WDM, DWDM and CWDM are based on the same concept of using multiple wavelengths of light on a single fiber, but differ in the spacing of the wavelengths, number of channels, and the ability to amplify the multiplexed signals in the optical space. EDFA provide an efficient wideband amplification for the C-band, Raman amplification adds a mechanism for amplification in the L-band. For CWDM wideband optical amplification is not available, limiting the optical spans to several tens of kilometres.

Wavelength converting transponders

At this stage, some details concerning Wavelength Converting Transponders should be discussed, as this will clarify the role played by current DWDM technology as an additional optical transport layer. It will also serve to outline the evolution of such systems over the last 10 or so years.

As stated above, wavelength converting transponders served originally to translate the transmit wavelength of a client-layer signal into one of the DWDM system’s internal wavelengths in the 1550 nm band (note that even external wavelengths in the 1550 nm will most likely need to be translated, as they will almost certainly not have the required frequency stability tolerances nor will it have the optical power necessary for the system’s EDFA).

In the mid-1990s, however, wavelength converting transponders rapidly took on the additional function of signal regeneration. Signal regeneration in transponders quickly evolved through 1R to 2R to 3R and into overhead-monitoring multi-bitrate 3R regenerators. These differences are outlined below:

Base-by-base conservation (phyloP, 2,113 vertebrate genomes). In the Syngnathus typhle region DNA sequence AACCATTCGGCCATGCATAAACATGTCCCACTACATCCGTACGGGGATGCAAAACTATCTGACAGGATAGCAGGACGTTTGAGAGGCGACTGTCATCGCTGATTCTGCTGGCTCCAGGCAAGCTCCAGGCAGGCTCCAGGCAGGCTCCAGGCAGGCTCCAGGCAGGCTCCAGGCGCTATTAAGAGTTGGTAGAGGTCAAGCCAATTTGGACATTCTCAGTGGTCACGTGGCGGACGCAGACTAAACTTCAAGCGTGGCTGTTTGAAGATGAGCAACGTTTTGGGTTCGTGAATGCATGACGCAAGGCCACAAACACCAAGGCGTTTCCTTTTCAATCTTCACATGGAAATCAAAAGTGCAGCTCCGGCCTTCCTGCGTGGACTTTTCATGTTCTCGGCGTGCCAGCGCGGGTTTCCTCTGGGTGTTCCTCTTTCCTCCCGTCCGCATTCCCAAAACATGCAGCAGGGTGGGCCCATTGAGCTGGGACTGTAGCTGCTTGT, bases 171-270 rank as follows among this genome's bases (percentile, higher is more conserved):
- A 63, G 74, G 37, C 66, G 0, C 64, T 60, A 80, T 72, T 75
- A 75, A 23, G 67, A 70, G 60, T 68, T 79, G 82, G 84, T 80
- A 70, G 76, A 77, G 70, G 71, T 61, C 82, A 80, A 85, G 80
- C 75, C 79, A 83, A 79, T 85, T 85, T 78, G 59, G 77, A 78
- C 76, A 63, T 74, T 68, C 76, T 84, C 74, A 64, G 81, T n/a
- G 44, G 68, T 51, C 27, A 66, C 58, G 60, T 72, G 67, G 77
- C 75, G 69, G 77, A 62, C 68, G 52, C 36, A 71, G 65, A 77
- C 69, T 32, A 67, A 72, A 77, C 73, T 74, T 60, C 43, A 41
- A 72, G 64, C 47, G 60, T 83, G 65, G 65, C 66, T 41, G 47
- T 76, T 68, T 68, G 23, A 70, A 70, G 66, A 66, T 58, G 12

1R
Retransmission. Basically, early transponders were “garbage in garbage out” in that their output was nearly an analogue ‘copy’ of the received optical signal, with little signal cleanup occurring. This limited the reach of early DWDM systems because the signal had to be handed off to a client-layer receiver (likely from a different vendor) before the signal deteriorated too far. Signal monitoring was basically confined to optical domain parameters such as received power.
2R
Re-time and re-transmit. Transponders of this type were not very common and utilized a quasi-digitalSchmitt-triggering method for signal clean-up. Some rudimentary signal quality monitoring was done by such transmitters that basically looked at analogue parameters.
3R
Re-time, re-transmit, re-shape. 3R Transponders were fully digital and normally able to view SONET/SDH section layer overhead bytes such as A1 and A2 to determine signal quality health. Many systems will offer 2.5 Gbit/s transponders, which will normally mean the transponder is able to perform 3R regeneration on OC-3/12/48 signals, and possibly Gigabit Ethernet, and reporting on signal health by monitoring SONET/SDH section layer overhead bytes. Many transponders will be able to perform full multi-rate 3R in both directions. Some vendors offer 10 Gbit/s transponders, which will perform Section layer overhead monitoring to all rates up to and including OC-192.
Muxponder
The muxponder (from multiplexed transponder) has different names depending on vendor. It essentially performs some relatively simple time division multiplexing of lower rate signals into a higher rate carrier within the system (a common example is the ability to accept 4 OC-48s and then output a single OC-192 in the 1550 nm band). More recent muxponder designs have absorbed more and more TDM functionality, in some cases obviating the need for traditional SONET/SDH transport equipment.